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Some years ago Elizabeth Vaughan wrote a fantasy trilogy. It was her first published work and was greeted with much acclaim not only by fantasy fans but also by a wider audience. The story of Keir of the Cat and his Warprize, Xylara (known as Lara), was entitled the Chronicle of the Warlands and it was an exceptional one and many people were sorry that the trilogy came to an end as they felt there was still plenty of mileage left in their story. However, Elizabeth Vaughan chose to write about other characters, still more or less in the same world she'd created, but excluding any mention of Keir and Xylara. Warcry is a story which it's claimed not only concludes the story of Heath and Atira but continues that of Keir and Xylara and I couldn't wait to read it.
Things are not well in Xy and there is a faction of dissident nobles plotting against Queen Lara and her warlord husband, Keir and danger is everywhere. Lara and Keir are returning to Xy as Lara is due to give birth to their first child. In their entourage are Heath, a childhood friend of Lara, and Atira of the Bear, a female warrior, both of whom get swept up into the political intrigue which is rife in the city state of Xy..
I absolutely loved the first three books in the Warlands series telling Lara and Keir's story but have found the subsequent spin-off books rather hit and miss but when I read that this particular title was being heralded as book four of the Chronicle of the Warlands and featured a return of Lara and Keir, I immediately put in my order with Amazon. However, I'm afraid I've been rather disappointed by this book on several levels.
Despite being trumpeted as being the fourth book in the Warlands series featuring Lara and Keir they're actuality only secondary characters in this story and the main action taking place centres around Heath and Atira, two characters who I felt were not really strong enough to carry the book. Heath is originally a city dweller, a childhood friend of Lara who he chose to accompany when she went into the Plains as the Warprize of Keir. During his time living on the Plains, he met and fell in love with Atira, a female warrior and part of Keir's army. Their story began in a previous book, Destiny's Star, in which they featured as secondary characters and where a relationship developed between them but cultural differences proved too much to overcome and though Heath would like to form a more permanent bond with Atira, she is reluctant to do so because she feels they are too different. Those differences are the main premise of this current story but are never really explored very deeply.
This was my first problem with this book. Heath just doesn't come across as being a particularly good catch for any woman; he's not overly masculine in his demeanour, not a bad thing in itself but neither is he very decisive and so, like Atira, I couldn't see the relationship working. The object of his affections, Atira, on the other hand, is a very macho sort of woman, rather along the lines of a Xena, warrior princess, only a lot more aggressive and a good deal less feminine. This is supposed to be a match made in heaven but I found that a man who spends a goodly part of the book behaving like a smacked puppy and a woman who seems to trample on his hopes and dreams at every opportunity are hardly the ideal couple.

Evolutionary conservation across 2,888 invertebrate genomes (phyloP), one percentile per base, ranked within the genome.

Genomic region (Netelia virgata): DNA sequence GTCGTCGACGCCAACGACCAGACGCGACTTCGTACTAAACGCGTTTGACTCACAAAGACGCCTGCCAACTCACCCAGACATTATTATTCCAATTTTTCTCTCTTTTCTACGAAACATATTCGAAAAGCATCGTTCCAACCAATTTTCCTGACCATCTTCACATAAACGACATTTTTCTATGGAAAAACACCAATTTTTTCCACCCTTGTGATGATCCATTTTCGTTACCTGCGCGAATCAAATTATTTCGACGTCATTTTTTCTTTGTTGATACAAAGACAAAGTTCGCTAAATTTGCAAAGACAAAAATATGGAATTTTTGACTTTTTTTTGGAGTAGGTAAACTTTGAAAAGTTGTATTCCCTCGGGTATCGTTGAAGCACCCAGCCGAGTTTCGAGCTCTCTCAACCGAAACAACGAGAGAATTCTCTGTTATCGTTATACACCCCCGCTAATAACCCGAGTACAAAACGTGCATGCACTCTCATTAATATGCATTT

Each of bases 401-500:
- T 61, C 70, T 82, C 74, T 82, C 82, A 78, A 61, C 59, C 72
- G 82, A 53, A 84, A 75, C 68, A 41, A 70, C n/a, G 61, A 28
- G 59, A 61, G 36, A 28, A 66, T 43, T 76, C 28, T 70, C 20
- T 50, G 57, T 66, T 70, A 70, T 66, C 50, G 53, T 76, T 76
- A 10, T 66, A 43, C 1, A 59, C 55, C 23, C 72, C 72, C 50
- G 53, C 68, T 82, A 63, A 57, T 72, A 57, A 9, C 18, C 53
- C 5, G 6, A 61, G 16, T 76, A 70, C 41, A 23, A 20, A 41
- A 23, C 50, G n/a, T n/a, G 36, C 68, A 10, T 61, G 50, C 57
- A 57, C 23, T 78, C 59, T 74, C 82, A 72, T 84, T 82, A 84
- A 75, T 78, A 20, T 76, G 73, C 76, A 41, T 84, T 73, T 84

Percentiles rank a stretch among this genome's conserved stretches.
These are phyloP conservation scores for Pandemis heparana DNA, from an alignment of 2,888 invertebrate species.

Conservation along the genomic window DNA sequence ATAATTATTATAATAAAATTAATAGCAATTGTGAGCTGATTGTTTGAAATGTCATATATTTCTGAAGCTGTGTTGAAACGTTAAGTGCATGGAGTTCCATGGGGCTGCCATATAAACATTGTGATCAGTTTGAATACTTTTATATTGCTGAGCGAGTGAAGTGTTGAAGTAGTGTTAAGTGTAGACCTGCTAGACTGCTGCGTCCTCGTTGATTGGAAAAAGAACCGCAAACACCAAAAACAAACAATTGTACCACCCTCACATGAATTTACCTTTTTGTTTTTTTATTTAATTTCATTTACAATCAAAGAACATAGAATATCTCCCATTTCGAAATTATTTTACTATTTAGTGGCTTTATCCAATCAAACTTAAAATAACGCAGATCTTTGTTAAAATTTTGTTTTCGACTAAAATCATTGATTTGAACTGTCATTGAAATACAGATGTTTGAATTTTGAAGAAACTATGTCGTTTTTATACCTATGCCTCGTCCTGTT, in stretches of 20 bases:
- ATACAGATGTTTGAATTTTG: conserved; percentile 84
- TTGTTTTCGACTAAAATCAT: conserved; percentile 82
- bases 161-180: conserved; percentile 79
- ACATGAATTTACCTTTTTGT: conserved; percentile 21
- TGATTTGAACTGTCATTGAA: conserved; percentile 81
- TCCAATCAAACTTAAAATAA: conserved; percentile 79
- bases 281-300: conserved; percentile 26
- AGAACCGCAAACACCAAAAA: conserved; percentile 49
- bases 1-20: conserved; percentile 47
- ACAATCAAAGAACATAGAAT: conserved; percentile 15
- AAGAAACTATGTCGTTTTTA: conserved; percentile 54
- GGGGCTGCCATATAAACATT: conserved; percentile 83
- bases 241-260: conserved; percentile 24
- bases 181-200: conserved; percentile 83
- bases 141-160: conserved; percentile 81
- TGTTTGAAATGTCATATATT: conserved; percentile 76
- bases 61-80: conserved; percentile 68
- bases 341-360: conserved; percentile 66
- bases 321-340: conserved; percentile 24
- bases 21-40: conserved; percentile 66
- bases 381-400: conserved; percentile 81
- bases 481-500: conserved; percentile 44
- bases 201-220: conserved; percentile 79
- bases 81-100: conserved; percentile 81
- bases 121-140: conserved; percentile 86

Another problem I had was with the delivery of the story. In all three previous books of the Warlands series, the narrative was told in the first person from Lara's perspective. This book, however, is told in the third person, which allows everyone's point of view to be known, but also alters the dynamics of the series somewhat and making it a tad uneven into the bargain. There are several hints in the story that there will be more books in this series which are likely to feature Keir and Lara more strongly which makes this particular one more of a bridge between the last book in the trilogy and a return to the series, if that makes sense.
I don't want this to sound too negative a review because I can't say I hated the book as there was certainly enough action and political intrigue within the plot to keep me reading but there didn't seem to be enough emphasis on either Heath and Atira or Lara and Keir and this left the book rather lacking in focus and truth to tell, all the secondary characters were far more interesting than Heath and Atira, supposedly the main protagonists.
Anyone picking up this book would find it rather confusing because the author has assumed that readers are aware of much of the back story so it would definitely be wise to read the preceding three books: Warprize, Warsworn and Warlord before embarking on this one. They are excellent. As there were several hints throughout this book that there may yet be a fifth novel in the series and possibly even more and there are enough loose ends still to be tied up to make that a strong possibility, I hope that Elizabeth Vaughan will revert to telling the story in the first person with Lara as narrator and concentrate more on one or two main characters rather than spread the story too thinly between several.
For me, this was only a so-so read and even though I enjoyed catching up with Keir and Lara again, I still found it all a rather disappointing book not really worthy of being part of the Warlands series.